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Source: (consider it) Thread: Riches to the righteous
Demas
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# 24

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Psalm 112 reads:

quote:
Blessed are those who fear the Lord,
who find great delight in his commands.
Their children will be mighty in the land;
the generation of the upright will be blessed.
Wealth and riches are in their houses,
and their righteousness endures forever.
Even in darkness light dawns for the upright,
for those who are gracious and compassionate and righteous.
Good will come to those who are generous and lend freely,
who conduct their affairs with justice.

This is rubbish, isn't it?

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They did not appear very religious; that is, they were not melancholy; and I therefore suspected they had not much piety - Life of Rev John Murray

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cliffdweller
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quote:
Originally posted by Demas:
Psalm 112 reads:

quote:
Blessed are those who fear the Lord,
who find great delight in his commands.
Their children will be mighty in the land;
the generation of the upright will be blessed.
Wealth and riches are in their houses,
and their righteousness endures forever.
Even in darkness light dawns for the upright,
for those who are gracious and compassionate and righteous.
Good will come to those who are generous and lend freely,
who conduct their affairs with justice.

This is rubbish, isn't it?
I think it's more wish-prayers. The Psalms are meant to be patterns for prayer, and really that's the only way they make sense with their sometimes horrible vindictiveness (yes, Ps. 127, I'm looking at you...)

In this case I'd hear it as a prayer of blessing for the righteous. What we wish and want and yearn to be true. What we believe in faith will one day be true, even as we are aware of so very many places where yet it is still not true.

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"Here is the world. Beautiful and terrible things will happen. Don't be afraid." -Frederick Buechner

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Lamb Chopped
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IMHO this is gnomic wisdom--a statement of general principles, not necessarily true in the case of any one individual. Take it that way and it's true--generally speaking, the generation of the upright ARE blessed, their children tend to do better in life, they have fewer money problems--IF IF IF only because of the fact that they have fewer self-created problems. They are still subject to the slings and arrows of outrageous fortune, and any particular upright person may have a life which sucketh, yea, mightily--Jesus being the ultimate example. But take an average across the human race (if you can figure out a methodology) and yes, living an upright life does mean (on average) that you'll avoid a lot of crap.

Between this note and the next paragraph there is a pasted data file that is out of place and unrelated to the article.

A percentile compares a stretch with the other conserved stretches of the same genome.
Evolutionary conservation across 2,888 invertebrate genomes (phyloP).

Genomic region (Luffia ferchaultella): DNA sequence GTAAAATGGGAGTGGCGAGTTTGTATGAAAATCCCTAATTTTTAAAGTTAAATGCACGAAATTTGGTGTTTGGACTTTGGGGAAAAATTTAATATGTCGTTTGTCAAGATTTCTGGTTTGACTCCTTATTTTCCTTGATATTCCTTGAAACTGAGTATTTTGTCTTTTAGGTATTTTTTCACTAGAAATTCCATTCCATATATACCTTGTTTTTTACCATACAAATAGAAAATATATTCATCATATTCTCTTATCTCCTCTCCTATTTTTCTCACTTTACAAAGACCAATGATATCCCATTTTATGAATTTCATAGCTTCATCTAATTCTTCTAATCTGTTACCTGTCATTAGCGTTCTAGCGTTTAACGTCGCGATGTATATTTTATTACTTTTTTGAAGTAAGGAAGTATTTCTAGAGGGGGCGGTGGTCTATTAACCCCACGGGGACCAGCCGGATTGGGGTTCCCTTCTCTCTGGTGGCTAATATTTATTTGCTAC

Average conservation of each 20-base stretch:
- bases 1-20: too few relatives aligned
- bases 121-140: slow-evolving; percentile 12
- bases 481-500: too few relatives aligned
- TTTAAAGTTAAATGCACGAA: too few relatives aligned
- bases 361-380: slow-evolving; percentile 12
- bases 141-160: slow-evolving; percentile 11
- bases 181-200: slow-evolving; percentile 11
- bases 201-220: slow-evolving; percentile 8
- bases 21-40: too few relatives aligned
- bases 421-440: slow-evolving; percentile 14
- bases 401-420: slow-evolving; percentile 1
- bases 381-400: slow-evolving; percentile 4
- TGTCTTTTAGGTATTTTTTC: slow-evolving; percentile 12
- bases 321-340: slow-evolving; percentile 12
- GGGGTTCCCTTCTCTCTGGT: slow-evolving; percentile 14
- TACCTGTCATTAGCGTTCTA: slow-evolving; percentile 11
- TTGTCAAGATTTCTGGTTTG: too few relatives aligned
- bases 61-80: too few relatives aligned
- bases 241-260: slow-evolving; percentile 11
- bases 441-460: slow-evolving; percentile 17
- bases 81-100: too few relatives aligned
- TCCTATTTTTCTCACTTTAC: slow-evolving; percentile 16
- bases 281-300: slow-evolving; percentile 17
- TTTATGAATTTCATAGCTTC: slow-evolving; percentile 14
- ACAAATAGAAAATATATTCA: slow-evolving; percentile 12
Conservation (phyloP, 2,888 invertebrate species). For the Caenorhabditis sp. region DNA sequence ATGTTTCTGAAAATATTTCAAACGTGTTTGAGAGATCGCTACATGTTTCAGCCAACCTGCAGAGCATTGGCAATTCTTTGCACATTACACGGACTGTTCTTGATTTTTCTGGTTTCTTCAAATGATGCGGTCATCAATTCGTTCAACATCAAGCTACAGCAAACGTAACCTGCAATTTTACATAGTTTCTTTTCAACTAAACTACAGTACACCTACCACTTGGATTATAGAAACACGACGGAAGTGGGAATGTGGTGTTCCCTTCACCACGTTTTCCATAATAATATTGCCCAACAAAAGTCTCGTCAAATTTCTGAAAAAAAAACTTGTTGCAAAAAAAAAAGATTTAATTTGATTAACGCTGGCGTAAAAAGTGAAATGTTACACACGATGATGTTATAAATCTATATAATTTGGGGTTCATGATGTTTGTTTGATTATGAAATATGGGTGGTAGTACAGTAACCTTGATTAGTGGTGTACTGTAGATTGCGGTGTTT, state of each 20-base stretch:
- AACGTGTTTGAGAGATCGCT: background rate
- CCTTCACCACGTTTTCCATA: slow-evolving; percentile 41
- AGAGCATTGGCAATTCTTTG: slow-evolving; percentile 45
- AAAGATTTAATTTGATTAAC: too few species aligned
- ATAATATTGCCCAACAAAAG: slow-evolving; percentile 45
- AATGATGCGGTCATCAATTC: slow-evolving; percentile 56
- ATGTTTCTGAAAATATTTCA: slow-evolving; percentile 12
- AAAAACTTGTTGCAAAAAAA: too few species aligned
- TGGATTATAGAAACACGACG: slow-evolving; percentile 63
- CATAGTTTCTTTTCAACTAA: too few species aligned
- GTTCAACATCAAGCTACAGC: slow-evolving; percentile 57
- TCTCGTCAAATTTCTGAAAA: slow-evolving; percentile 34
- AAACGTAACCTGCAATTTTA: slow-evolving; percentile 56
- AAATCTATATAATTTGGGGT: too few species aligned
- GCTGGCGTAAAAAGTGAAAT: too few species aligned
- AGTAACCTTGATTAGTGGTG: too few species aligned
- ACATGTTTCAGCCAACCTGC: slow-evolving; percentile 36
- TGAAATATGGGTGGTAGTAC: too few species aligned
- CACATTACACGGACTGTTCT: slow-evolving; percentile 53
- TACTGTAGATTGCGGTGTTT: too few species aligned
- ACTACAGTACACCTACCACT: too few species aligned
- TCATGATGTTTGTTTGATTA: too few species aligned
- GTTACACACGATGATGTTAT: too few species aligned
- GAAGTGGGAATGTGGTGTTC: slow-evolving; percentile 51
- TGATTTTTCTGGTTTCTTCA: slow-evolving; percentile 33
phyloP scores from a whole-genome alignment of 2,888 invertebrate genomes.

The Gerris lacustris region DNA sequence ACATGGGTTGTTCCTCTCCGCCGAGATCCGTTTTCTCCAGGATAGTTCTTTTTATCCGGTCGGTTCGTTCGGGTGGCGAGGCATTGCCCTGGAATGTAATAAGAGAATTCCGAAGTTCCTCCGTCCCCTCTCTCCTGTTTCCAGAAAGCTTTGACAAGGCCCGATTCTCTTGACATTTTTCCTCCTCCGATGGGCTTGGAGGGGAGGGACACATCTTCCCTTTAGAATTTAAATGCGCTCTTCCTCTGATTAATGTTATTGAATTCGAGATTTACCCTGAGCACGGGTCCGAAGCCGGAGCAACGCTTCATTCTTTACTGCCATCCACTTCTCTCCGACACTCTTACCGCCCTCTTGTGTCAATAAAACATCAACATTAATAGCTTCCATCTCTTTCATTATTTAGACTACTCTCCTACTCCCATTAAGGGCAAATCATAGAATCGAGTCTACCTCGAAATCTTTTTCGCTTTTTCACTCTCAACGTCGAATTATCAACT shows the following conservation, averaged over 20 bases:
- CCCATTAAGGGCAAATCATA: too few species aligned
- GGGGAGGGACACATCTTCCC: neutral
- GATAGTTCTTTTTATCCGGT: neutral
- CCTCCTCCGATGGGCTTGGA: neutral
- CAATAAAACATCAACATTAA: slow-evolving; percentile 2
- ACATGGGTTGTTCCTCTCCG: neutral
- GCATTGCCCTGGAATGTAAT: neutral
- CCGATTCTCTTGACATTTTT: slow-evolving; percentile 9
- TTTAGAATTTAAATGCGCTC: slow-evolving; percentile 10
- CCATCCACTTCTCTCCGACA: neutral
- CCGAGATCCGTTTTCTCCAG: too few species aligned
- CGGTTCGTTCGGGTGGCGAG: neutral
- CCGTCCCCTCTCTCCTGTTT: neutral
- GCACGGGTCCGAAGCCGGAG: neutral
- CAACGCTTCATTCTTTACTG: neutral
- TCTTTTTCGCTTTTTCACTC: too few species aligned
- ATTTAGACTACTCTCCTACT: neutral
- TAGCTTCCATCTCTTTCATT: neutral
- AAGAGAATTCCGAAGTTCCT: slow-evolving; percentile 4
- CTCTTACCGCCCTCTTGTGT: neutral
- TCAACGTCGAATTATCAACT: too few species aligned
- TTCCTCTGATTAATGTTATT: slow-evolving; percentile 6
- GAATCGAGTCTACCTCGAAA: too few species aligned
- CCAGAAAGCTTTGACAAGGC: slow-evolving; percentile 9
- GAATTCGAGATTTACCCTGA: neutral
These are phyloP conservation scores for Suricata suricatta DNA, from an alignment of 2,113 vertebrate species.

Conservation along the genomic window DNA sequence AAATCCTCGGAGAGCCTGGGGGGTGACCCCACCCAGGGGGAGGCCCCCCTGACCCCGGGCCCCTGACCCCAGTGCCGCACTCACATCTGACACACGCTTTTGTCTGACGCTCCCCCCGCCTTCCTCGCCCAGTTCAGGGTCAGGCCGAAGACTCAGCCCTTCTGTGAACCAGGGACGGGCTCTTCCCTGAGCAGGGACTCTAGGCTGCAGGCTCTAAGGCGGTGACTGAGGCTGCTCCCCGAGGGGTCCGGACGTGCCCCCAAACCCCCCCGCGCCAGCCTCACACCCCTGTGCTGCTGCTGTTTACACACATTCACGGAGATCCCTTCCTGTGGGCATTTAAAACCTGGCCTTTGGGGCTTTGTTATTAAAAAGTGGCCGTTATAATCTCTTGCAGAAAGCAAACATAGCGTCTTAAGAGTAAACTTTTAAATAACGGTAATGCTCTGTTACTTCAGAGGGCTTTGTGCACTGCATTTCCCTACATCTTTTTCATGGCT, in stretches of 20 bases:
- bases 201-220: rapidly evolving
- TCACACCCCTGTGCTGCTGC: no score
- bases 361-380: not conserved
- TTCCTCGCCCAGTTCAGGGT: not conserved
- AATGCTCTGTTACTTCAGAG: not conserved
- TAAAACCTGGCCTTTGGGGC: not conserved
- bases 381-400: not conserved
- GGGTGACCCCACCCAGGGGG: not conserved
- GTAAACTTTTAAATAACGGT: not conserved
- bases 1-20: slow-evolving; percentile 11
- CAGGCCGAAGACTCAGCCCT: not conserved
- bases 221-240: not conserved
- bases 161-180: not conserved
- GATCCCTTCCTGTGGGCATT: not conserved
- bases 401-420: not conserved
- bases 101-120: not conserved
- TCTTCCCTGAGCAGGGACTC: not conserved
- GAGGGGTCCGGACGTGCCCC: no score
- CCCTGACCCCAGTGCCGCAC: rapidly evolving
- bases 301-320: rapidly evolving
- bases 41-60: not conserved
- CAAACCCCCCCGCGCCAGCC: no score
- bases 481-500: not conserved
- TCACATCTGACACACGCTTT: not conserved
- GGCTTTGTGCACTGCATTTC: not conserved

Of course, the existence of Satan means that you'll attract a lot more crap as well, so that sort of undercuts the conclusion. Oh, well.

[ 19. July 2017, 01:29: Message edited by: Lamb Chopped ]

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Er, this is what I've been up to (book).
Oh, that you would rend the heavens and come down!

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Schroedinger's cat

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A couple of observations:

"The generation of the righteous" - not individuals, the generation who are a righteous generation will as a whole be better. What we see in the real world is not this.

"Wealth and Riches" do not necessarily relate to money or possessions. They relate to the well being of a world where all are righteous.

So it is a call to a nation, not an individual, to be rghteous. And it is unprovable, because we have never managed to fulfil the requirements.

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Lord may all my hard times be healing times
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hatless

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You could read it as irony.

Those who leave employment in order to care for their disabled children and elderly parents are richly blessed.
Wealth and plenty are in their houses.

A bit like
Blessed are the meek, they shall inherit the earth.

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mr cheesy
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Yes, utter drivel. As are the various verses that suggest good health and long life is associated with a righteous life.

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arse

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Boogie

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I do think think it's rubbish or irony.

It's wishful thinking imo.

The writer would be rich, I imagine, poor people were not educated writers of poetry. So this person was justifying/celebrating his riches and hoping for the same privileges in the hereafter.

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Doc Tor
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You could read it as an exhortation, especially the last two lines.

Butter up the rich, tell them that God has blessed them, and then tell them how those who've been blessed by God with wealth ought to behave.
quote:
Good will come to those who are generous and lend freely,
who conduct their affairs with justice.

Boom.

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Forward the New Republic

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Martin60
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Work hard, keep it clean and your head down, be a good neighbour will tend to find opportunities, reap 'rewards'.

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Love wins

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mr cheesy
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quote:
Originally posted by Doc Tor:
quote:
Good will come to those who are generous and lend freely,
who conduct their affairs with justice.

Boom.
Also not true.

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arse

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Demas
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quote:
Originally posted by Martin60:
Work hard, keep it clean and your head down, be a good neighbour will tend to find opportunities, reap 'rewards'.